In addition to cell motility, we were interested to examine whether XocR regulates other regulatory mechanism(s) to mediate virulence. As described above, XocR most likely binds to a DNA sequence called pip-box present in the promoter region of target genes to regulate their transcription. In view of this, an analysis of the promoter sequences of 29 reported virulence-associated genes of Xoc was made (Table S4); this led to the discovery of two candidate genes that might be regulated by XocR at transcriptional level, since their promoter regions possessed a potential binding motif (an imperfect pip box element) (Figure 4A). They are XOC_1737, encoding a DNA repair protein (RecN) and XOC_4211, encoding an anthranilate synthase component I (TrpE). To address whether the transcription of these two genes was controlled by xocR, we used qRT-PCR to determine their transcriptional levels in wild-type Rs105 and the xocR mutant. As shown in Figures 4B,C, compared to control medium (NB), addition of rice macerate significantly induced the transcriptional expression of recN (~1.7-fold) and trpE (~3.0-fold) in the wild-type background. However, the induced transcriptional effect of recN and trpE by rice macerate was reduced to ~1.4 and ~1.8-fold in the xocR mutant, respectively, compared to the control medium. Meanwhile, the transcription of recN or trpE in the wild-type strain and the xocR mutant was similar in the absence of rice macerate, whereas in the presence of rice macerate, mission of xocR significantly alter the expression pattern of both genes. In details, the expression level of recN and trpE was reduced to (~1.5-fold) and (~2.0-fold), respectively, compared to the wild-type strain in the presence of rice macerate. Although the complemented strain was able to restore the deficiency of the xocR mutant in cell motility (Figure 3), suggesting the construction of complemented strain is corrected. However, we always found the transcriptional level of both tested genes (recN and trpE) was highly similar with their cases in the xocR mutant under all testing conditions (data not shown). It is possible that the transcriptional level of both genes in the pBBR1-MCS5 vector was relatively high compared to their native levels in the genome, further suggesting the transcriptional regulation of xocR on both genes was probably precise in Xoc. Nevertheless, our results collectively suggest that the rice macerate may activate the positive regulation effect of xocR on the transcription of two known virulence-associated genes in Xoc. It is currently not known whether XocR directly binds the promoter region of recN or trpE to regulate their transcription in the presence of rice macerate or whether this regulation is indirect. RecN is a highly conserved, SMC (structural maintenance of chromosomes)-like protein in bacteria (Zeigler, 2003). It plays an important role in the repair of DNA double-strand breaks and therefore acts as a critical factor in maintaining genome integrity (Grove et al., 2009). Moreover, RecN also functions as a key component of the SOS response in different bacterial species, including Haemophilus inlfuenzae, Bacillus subtilis and Pseudomonas fluorescens (Alonso et al., 1993; Sweetman et al., 2005; Sanchez et al., 2006; Jin et al., 2007). However, the involvement of recN in the virulence of plant pathogenic bacteria is largely unknown. TrpE is one component of microbial anthranilate synthase (AS), which is a member of tryptophan biosynthetic pathway. AS catalyzes the formation of anthranilate from chorismate and ammonia (or glutamine), which is the first committed step branching from shikimate pathway toward the biosynthesis of l-tryptophan (Morollo and Eck, 2001). TrpE is able to catalyze the synthesis of anthranilate with ammonia as the source of nitrogen atom independently (Bauerle et al., 1987). The involvement of trpE in the virulence of plant pathogenic bacteria is also poorly understood.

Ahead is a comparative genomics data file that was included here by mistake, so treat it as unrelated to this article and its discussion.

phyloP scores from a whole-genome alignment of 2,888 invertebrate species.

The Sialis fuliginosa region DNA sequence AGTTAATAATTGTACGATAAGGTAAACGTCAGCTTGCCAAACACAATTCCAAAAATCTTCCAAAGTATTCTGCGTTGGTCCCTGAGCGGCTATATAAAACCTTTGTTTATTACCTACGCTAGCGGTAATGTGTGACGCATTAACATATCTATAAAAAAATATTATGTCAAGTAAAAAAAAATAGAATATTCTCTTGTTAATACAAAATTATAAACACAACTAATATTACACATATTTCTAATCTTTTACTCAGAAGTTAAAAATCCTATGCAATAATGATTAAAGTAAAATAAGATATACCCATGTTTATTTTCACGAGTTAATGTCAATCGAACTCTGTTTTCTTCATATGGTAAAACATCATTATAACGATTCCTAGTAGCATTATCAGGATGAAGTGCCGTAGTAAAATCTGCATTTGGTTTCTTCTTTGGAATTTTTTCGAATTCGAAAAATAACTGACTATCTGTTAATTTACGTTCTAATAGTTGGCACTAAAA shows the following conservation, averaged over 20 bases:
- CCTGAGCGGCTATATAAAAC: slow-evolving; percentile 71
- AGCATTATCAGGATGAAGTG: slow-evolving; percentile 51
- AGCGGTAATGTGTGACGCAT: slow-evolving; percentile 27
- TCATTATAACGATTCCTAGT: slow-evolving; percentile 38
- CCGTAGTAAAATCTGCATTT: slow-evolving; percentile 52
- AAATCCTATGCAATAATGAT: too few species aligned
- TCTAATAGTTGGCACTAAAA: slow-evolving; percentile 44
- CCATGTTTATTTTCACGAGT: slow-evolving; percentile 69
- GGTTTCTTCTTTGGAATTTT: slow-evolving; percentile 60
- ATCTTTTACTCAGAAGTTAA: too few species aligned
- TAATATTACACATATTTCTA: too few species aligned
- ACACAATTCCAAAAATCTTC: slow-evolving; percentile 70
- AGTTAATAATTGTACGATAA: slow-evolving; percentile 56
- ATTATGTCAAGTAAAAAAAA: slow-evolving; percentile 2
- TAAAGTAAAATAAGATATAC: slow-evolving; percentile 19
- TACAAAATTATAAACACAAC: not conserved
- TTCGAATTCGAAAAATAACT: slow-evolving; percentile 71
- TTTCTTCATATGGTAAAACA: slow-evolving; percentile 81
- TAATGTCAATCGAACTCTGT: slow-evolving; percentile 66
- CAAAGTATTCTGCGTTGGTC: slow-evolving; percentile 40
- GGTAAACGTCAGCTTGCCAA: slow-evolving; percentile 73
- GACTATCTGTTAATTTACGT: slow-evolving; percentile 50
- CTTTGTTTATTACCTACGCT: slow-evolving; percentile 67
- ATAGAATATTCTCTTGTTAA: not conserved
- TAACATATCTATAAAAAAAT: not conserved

Figure 4. The contribution of rice macerate to the regulation of xocR on the transcription of two known virulence-associated genesn Xanthomonas oryzae pv. oryzicola. (A) Sequence alignment of the characterized Xoo pip box and the promoter regions of two characterized virulence-associated genes (XOC_4211 and XOC_1737) in Xoc. (B,C) Determination of the transcriptional level of XOC_1737 and XOC_4211 between wild-type Rs105 and the xocR deletion mutant (ΔxocR), respectively in the absence or presence of rice macerate. XOC_1737 encodes a DNA repair protein (RecN) and XOC_4211 encodes an anthranilate synthase component I (TrpE). Three replicates were used for each treatment, and the experiment was performed three times. Vertical bars represent standard errors. The data was analyzed by One-Way ANOVA. Tukey HSD post-hoc comparisons were reported, where **P < 0.001, *P < 0.005.
This study reports for the first time the presence of a PAB LuxR solo designated as XocR in Xoc. XocR shares high sequence similarity at amino-acid level with OryR from Xoo. XocR, responds to rice-derived unidentified compound(s) and regulates virulence on host rice and cell motility similar to OryR. We further provided evidence that XocR mediated Xoc virulence through the control of the transcription of two known virulence-associated genes (recN or trpE) in the presence of rice signal(s). Future studies will focus on the identification of the rice signal(s) that interacts with XocR, and the regulatory mechanisms of XocR on cell motility as well as the transcription of recN or trpE in Xoc.
Conflict of Interest Statement
The authors declare that the research was conducted in the absence of any commercial or financial relationships that could be construed as a potential conflict of interest.
This work was supported by National Natural Science Foundation of China (31171810; 31371906) and Special Fund for Agro-scientific Research in the Public Interest (No. 201303015; 201003021).
The Supplementary Material for this article can be found online at: http://www.frontiersin.org/journal/10.3389/fcimb.2015.00037/abstract
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Keywords: Xoc, QS, LuxR, virulence, motility
Citation: Xu H, Yancun Z, Qian G and Liu F (2015) XocR, a LuxR solo required for virulence in Xanthomonas oryzae pv. oryzicola. Front. Cell. Infect. Microbiol. 5:37. doi: 10.3389/fcimb.2015.00037
Received: 15 October 2014; Accepted: 31 March 2015;
Published: 16 April 2015.
Edited by:Vittorio Venturi, International Centre for Genetic Engineering and Biotechnology, Italy
Reviewed by:Jon Audia, University of South Alabama School of Medicine, USA
Juan Francisco González, The Ohio State University, USA
Copyright © 2015 Xu, Zhao, Qian and Liu. This is an open-access article distributed under the terms of the Creative Commons Attribution License (CC BY). The use, distribution or reproduction in other forums is permitted, provided the original author(s) or licensor are credited and that the original publication in this journal is cited, in accordance with accepted academic practice. No use, distribution or reproduction is permitted which does not comply with these terms.
*Correspondence: Fengquan Liu, Institute of Plant Protection, Jiangsu Academy of Agricultural Sciences, No. 50, Zhongling Street, Nanjing, 210014 China email@example.com
†These authors have contributed equally to this work.